Public belief in man-made climate change leaves Government "playing catch-up"

As new polling reveals 60 per cent of voters believe in man-made climate change, a non-profit comms director has claimed the Government risks "playing catch-up" with public opinion.

Man made climate change: A concept believed by 60 per cent of those polled
Man made climate change: A concept believed by 60 per cent of those polled

A PRWeek/YouGov poll reveals that 60 per cent of the public agreed that "the world’s climate is changing as a result of human activity", with 22 per cent accepting that climate change was taking place but not because of human activity. 

Four per cent said the climate was not changing and 14 per cent answered they were not sure.

PRWeek commissioned the poll as part of a special report on climate change and alongside another poll of MPs that revealed deep scepticism within Tory ranks over the issue, with only 51 per cent of MPs agreeing "It is now an established fact that climate change is largely man made".

The biggest disparity, however, was between Conservative supporters and the MPs within the party – 51 per cent of Tory supporters among the public agreed that the world's climate was changing as a result of human activity, compared with the 30 per cent of Conservative MPs who agreed man-made climate change was an established scientific fact. 

John Coventry, director of comms UK and Europe for online petition platform, welcomed the level of public support for the idea of man-made climate change but pointed to the disparity with politicians.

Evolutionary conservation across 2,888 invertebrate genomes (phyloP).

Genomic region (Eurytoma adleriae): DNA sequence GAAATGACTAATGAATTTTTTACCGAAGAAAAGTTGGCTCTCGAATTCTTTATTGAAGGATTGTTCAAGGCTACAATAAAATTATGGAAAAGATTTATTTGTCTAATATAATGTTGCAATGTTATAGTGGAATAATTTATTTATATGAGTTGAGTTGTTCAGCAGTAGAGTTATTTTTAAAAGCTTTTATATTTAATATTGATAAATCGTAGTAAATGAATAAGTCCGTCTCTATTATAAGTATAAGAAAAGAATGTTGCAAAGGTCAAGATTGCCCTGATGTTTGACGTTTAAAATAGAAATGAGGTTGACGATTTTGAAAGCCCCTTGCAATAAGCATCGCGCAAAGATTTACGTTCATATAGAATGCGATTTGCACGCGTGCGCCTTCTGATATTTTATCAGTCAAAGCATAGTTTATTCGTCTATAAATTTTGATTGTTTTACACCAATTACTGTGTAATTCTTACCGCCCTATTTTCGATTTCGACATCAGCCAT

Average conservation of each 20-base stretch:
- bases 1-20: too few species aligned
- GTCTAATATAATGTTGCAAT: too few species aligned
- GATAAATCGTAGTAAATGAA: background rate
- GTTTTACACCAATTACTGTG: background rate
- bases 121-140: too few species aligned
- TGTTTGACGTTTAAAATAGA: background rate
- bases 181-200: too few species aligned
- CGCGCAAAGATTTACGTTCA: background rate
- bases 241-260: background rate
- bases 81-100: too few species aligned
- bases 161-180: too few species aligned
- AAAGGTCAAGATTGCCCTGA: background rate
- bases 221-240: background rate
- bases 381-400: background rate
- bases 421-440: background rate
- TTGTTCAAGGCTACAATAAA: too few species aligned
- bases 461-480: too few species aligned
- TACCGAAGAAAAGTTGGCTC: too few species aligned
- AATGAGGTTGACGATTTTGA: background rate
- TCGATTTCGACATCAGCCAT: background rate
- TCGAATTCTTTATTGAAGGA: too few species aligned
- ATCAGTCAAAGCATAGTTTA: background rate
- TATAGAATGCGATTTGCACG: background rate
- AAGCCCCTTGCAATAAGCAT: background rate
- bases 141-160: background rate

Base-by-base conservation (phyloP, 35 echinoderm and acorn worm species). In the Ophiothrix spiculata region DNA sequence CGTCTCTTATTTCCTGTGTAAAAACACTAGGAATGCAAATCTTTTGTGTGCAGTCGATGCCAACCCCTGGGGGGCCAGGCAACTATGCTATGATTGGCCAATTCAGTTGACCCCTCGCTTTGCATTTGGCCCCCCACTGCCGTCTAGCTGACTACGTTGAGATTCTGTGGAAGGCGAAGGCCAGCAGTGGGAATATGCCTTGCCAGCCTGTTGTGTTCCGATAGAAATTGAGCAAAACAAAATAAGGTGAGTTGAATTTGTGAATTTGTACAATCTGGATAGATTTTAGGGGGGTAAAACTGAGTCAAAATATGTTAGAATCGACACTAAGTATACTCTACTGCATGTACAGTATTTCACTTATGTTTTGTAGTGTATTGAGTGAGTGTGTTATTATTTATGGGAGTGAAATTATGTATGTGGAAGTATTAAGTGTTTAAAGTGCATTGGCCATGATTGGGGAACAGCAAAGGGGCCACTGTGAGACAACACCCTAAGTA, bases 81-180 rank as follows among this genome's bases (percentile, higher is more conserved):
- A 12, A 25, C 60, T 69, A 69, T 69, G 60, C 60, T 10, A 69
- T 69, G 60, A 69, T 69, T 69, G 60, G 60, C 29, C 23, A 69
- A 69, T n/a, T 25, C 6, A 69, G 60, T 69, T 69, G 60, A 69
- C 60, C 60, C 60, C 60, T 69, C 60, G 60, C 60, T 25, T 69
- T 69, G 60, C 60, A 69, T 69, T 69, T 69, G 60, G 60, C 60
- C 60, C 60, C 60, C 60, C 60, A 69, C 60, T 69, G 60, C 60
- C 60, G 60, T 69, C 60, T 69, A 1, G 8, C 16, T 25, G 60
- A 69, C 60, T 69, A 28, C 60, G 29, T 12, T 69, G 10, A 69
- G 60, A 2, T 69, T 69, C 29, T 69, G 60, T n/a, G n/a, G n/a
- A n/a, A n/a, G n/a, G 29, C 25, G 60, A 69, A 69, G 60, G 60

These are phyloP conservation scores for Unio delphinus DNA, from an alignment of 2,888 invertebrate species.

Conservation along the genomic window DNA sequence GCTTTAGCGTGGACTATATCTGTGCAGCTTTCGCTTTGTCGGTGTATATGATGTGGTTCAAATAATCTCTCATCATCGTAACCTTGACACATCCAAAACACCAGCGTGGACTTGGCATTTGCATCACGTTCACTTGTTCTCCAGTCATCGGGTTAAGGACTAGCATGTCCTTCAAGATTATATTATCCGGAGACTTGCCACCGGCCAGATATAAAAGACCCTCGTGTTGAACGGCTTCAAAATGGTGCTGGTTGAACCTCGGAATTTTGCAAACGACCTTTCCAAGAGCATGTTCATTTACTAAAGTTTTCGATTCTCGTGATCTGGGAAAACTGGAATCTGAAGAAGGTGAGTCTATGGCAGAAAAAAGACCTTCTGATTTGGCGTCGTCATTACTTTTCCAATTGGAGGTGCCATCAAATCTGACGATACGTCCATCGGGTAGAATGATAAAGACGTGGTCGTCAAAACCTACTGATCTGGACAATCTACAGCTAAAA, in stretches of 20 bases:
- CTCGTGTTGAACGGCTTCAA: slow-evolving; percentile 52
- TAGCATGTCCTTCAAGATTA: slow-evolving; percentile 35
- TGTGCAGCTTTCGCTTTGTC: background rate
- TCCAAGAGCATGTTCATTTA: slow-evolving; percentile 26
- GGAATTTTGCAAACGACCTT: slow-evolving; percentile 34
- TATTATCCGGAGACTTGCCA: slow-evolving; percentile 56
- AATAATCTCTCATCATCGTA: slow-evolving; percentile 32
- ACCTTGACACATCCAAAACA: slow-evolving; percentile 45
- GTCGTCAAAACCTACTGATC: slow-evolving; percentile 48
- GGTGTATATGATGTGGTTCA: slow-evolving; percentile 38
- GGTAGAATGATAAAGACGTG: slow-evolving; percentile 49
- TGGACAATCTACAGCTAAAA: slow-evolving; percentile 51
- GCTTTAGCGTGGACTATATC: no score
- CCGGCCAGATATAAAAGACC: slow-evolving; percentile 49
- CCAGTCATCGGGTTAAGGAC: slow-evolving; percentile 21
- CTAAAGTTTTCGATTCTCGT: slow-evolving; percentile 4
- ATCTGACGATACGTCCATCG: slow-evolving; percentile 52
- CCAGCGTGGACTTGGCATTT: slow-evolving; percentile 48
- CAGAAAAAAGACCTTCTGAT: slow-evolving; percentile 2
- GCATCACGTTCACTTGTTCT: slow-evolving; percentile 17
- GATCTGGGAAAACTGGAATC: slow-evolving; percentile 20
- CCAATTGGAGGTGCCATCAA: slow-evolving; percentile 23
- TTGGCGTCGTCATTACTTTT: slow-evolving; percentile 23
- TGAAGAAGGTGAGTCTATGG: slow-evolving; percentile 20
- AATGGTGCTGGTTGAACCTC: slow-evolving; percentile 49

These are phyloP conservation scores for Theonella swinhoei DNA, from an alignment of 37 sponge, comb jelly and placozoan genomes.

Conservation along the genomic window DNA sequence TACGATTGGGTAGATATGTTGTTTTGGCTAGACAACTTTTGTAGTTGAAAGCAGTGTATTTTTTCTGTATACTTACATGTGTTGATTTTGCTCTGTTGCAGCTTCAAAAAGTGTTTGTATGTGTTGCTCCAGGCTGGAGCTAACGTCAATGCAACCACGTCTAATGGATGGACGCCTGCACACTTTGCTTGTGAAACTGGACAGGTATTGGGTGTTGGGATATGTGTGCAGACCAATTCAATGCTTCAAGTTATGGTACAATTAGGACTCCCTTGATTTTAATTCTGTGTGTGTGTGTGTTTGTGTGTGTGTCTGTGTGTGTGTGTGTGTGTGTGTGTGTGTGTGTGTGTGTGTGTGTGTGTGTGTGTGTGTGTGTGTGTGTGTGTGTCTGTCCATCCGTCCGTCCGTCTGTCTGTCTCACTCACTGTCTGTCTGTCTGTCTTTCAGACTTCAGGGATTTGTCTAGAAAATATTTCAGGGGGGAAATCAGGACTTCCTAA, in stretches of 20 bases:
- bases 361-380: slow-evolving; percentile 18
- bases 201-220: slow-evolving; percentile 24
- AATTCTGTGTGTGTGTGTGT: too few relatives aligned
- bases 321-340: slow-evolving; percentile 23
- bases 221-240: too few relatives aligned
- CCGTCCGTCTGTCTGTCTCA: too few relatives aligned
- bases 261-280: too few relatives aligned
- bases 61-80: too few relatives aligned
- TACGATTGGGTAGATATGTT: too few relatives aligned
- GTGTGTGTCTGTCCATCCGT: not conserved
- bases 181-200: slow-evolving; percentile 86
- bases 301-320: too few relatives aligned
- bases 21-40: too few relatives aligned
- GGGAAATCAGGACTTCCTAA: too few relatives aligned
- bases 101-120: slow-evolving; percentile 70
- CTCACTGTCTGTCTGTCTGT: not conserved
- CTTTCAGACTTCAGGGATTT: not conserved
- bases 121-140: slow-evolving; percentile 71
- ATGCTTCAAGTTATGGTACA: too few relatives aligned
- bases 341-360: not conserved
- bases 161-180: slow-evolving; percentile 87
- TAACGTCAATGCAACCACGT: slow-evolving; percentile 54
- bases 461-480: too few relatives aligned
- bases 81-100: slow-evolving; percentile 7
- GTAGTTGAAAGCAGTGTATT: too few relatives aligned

"The good news for people campaigning on climate change is that they’ve won a sizeable chunk of this argument, in that the public has listened and understood. However, the Government seems to be playing catch-up. 

"David Cameron has said good stuff on climate change and now a sizeable number of Conservative voters want to see change happen but it seems a big chunk of the party are holding that back."

The survey, which questioned more than 2,000 members of the public, also revealed many people felt that though they were changing their lifestyle to cut down their carbon footprint, others were not doing enough. 

While 49 per cent said they were doing a lot or a fair amount to cut their footprint, only 20 per cent said the same when asked what they thought of others' efforts in this regard.

It also revealed that a large majority – 67 per cent – of the public were not willing to see energy bills go up, even if the rise was because of extra investment being made in low-carbon energy sources. 

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